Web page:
The Dim Embers

Posted on 19th April 2020 under The Rectory Bulletin | Sundays


On the evening of that day, the first day of the week, the doors being locked where the disciples were for fear of the Jews, Jesus came and stood among them and said to them, “Peace be with you.” When he had said this, he showed them his hands and his side. Then the disciples were glad when they saw the Lord. Jesus said to them again, “Peace be with you. As the Father has sent me, even so I am sending you.” And when he had said this, he breathed on them and said to them, “Receive the Holy Spirit. If you forgive the sins of any, they are forgiven them; if you withhold forgiveness from any, it is withheld.” 

Now Thomas, one of the twelve, called the Twin, was not with them when Jesus came. So the other disciples told him, “We have seen the Lord.” But he said to them, “Unless I see in his hands the mark of the nails, and place my finger into the mark of the nails, and place my hand into his side, I will never believe.” 

Eight days later, his disciples were inside again, and Thomas was with them. Although the doors were locked, Jesus came and stood among them and said, “Peace be with you.” Then he said to Thomas, “Put your finger here, and see my hands; and put out your hand, and place it in my side. Do not disbelieve, but believe.” Thomas answered him, “My Lord and my God!” Jesus said to him, “Have you believed because you have seen me? Blessed are those who have not seen and yet have believed.” 

Now Jesus did many other signs in the presence of the disciples, which are not written in this book; but these are written so that you may believe that Jesus is the Christ, the Son of God, and that by believing you may have life in his name. 

(John 20:19–31)

The embers of Thomas’s faith were glowing dim, but they were still alight. We must not think that he had rejected all this business about Jesus, and that his faith had been extinguished. A week after he’d dismissed the claim from the other disciples that they had seen Christ, he was still with them. He hadn’t turned his back on them entirely, He was still there, but doubtful. The flame of faith was flickering, but was still burning.

Jesus’ response to Thomas is gracious. He offers Thomas the proof which he needed, but when Jesus is standing in front of you what more proof do you need! “Do not disbelieve, but believe” he coaxes, and from Thomas’ lips comes the first recorded confession of Jesus’ divinity: “my Lord and my God”. This doubting disciple becomes the first to recognise that Jesus is God. What a transformation!

This pattern is one which we see throughout the gospels. Think of those two disciples who were making their way to Emmaus when they unwittingly met Jesus. “But we had hoped that he was the one to redeem Israel”, they had said with disappointment in their voices (Luke 24:21). Rather than wearily shaking his head and walking on, Jesus takes the embers of their faith and shows them how the Old Testament both refers to him, and predicts his death and resurrection. Later, they remember: “Did not our hearts burn within us while he talked to us on the road, while he opened to us the Scriptures?” (Luke 24:32).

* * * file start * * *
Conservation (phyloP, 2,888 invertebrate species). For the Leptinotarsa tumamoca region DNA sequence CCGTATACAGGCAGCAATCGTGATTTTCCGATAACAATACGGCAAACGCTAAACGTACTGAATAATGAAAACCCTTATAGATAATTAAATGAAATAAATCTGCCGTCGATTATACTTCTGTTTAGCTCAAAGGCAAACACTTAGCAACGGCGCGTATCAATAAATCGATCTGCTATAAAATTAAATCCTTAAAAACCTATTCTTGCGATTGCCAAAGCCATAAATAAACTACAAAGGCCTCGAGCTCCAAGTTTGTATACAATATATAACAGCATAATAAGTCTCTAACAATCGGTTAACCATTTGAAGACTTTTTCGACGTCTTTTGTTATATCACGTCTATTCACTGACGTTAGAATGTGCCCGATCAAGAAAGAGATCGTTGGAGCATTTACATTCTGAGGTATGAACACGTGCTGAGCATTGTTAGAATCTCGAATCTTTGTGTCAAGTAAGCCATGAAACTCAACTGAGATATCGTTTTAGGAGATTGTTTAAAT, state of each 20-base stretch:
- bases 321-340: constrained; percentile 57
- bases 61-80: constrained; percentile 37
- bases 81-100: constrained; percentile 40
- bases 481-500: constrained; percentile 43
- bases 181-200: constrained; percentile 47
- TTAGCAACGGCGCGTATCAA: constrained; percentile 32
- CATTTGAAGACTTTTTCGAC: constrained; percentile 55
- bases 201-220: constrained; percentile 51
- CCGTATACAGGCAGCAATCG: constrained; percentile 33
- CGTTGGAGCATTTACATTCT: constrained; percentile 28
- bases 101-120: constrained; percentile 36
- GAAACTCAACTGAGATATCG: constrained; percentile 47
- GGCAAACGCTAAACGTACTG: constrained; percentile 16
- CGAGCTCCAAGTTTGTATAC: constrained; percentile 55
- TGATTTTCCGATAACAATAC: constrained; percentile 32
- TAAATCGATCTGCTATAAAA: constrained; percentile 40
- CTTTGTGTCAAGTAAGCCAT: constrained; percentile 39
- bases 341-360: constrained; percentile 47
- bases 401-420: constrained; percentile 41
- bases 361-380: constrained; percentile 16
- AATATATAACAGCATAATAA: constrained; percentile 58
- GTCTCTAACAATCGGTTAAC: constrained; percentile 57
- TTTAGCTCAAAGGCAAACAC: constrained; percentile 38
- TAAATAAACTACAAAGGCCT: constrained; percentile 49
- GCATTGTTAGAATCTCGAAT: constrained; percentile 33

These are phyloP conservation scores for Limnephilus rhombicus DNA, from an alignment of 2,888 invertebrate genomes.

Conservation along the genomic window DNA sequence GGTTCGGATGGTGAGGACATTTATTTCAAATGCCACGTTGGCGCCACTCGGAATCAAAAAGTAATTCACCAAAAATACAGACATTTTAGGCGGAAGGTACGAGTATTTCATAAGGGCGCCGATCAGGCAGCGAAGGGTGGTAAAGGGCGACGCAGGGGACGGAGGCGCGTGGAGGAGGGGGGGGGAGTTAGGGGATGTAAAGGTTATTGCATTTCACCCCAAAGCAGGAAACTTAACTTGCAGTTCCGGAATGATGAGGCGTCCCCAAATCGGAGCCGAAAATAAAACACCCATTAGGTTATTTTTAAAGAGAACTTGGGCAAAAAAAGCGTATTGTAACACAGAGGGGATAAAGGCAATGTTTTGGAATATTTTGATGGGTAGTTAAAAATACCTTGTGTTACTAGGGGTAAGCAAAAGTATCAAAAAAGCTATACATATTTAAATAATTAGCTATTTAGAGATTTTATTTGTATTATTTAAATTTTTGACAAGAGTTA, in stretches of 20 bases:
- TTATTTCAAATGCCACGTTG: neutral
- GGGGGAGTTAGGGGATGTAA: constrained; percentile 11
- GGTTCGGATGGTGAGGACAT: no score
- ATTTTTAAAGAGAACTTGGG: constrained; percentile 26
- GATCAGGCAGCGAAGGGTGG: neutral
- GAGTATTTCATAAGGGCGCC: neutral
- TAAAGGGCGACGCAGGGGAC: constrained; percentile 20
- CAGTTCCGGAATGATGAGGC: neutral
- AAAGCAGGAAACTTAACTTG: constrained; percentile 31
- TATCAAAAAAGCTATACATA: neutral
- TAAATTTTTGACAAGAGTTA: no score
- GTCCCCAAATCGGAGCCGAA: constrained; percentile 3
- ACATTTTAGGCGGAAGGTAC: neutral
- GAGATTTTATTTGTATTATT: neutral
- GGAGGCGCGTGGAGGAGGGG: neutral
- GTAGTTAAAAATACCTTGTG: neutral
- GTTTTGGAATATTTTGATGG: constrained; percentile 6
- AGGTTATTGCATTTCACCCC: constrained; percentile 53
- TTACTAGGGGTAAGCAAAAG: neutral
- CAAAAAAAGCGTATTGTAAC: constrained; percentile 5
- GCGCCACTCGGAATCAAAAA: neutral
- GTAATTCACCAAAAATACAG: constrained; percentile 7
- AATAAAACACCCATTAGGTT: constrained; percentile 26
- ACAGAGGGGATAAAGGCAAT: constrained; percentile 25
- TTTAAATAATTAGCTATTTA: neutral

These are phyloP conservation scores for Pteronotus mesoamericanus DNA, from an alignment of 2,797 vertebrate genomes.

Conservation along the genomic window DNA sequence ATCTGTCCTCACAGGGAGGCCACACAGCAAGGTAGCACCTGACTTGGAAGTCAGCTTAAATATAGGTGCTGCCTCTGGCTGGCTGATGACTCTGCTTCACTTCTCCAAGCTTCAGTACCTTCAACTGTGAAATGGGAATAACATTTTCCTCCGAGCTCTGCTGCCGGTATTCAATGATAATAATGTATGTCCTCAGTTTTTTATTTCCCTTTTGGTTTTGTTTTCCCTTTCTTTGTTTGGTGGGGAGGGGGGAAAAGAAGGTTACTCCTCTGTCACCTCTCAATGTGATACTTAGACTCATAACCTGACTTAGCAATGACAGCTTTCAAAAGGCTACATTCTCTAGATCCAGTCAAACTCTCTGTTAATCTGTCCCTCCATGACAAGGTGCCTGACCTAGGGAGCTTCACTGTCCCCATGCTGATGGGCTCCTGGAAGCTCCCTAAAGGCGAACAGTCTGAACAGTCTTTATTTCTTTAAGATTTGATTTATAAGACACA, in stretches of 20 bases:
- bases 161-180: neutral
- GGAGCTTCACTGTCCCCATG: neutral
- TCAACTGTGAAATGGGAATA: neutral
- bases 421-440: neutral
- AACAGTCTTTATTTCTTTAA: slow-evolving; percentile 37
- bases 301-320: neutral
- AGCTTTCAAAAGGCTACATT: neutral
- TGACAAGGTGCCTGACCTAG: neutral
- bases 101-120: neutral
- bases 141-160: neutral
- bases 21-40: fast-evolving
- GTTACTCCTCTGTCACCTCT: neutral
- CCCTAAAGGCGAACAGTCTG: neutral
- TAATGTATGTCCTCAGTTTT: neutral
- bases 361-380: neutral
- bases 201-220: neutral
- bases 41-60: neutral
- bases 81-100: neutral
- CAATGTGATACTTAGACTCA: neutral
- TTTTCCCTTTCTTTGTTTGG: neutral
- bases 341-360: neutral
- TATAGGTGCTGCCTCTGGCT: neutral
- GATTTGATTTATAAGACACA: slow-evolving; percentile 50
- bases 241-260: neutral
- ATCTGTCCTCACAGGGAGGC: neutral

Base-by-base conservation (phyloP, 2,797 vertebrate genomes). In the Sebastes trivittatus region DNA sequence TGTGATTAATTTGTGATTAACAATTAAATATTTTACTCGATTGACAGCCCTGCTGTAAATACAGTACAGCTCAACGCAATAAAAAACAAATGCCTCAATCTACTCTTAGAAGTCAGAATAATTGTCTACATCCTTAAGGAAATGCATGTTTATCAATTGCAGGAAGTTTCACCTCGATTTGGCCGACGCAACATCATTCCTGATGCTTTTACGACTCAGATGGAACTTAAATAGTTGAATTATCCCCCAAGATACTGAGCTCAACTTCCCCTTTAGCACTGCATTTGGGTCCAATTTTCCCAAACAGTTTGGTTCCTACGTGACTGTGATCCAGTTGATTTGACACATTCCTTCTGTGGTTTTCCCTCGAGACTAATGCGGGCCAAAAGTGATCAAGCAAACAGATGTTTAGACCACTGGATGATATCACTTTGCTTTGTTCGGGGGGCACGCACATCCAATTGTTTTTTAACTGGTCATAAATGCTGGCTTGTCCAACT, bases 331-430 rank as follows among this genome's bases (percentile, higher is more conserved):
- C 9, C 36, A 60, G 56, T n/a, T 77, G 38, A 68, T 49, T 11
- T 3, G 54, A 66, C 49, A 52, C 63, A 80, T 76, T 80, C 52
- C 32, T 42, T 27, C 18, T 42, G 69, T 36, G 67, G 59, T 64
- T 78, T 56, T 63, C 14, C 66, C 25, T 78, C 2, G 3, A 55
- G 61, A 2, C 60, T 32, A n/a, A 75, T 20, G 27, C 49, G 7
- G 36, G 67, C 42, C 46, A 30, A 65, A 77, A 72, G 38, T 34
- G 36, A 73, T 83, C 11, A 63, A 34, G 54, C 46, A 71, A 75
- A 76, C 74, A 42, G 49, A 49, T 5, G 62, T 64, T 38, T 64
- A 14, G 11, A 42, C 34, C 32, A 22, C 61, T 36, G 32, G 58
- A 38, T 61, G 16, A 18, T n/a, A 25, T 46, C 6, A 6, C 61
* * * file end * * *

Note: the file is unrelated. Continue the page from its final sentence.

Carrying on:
Think of the leper who, faltering, knelt before Jesus: “Lord, if you will, you can make me clean.” (Matthew 8:2). He did not quite summon up the courage to ask for healing, but nonetheless Jesus stretched out his hand: “I will; be clean”. His words are echoed by the poor father whose son convulsed on the ground at the feet of Christ. “If you can do anything, have compassion on us and help us”. “‘If you can!’ All things are possible for the one who believes” replied Jesus. The father straightaway blurted out “I believe; help my unbelief”. (Mark 9:22-24). And the child was healed.

We must never forget that Christ is compassionate, and does not despise those who find faith a struggle. He delights to take the small mustard seeds of faith, and allow them to grow into a mighty tree. Not all Christians grow at the same rate, and not all of the Christian life is full of faith. Some are weak in their faith, and others stumble from time to time as they follow Christ. Be nor afraid, but come faltering to the saviour!

But us turn our gaze once more on Jesus. His is the compassionate face we should remember when we pray. His tenderness is the quality we should trust in when we feel weak. His willingness to take the smallest faith and fan it into flame should be the principle on which we rely. The love of God is not simply an emotion, but is active. Throw yourself upon his mercy, and he will hold you fast. He will never let you down, even when you let yourself down!

So allow his words to Thomas settle into your consciousness and transform you: “Do not disbelieve, but believe.”

The God who Whistles

18th April 2020

It Was Not Possible

20th April 2020

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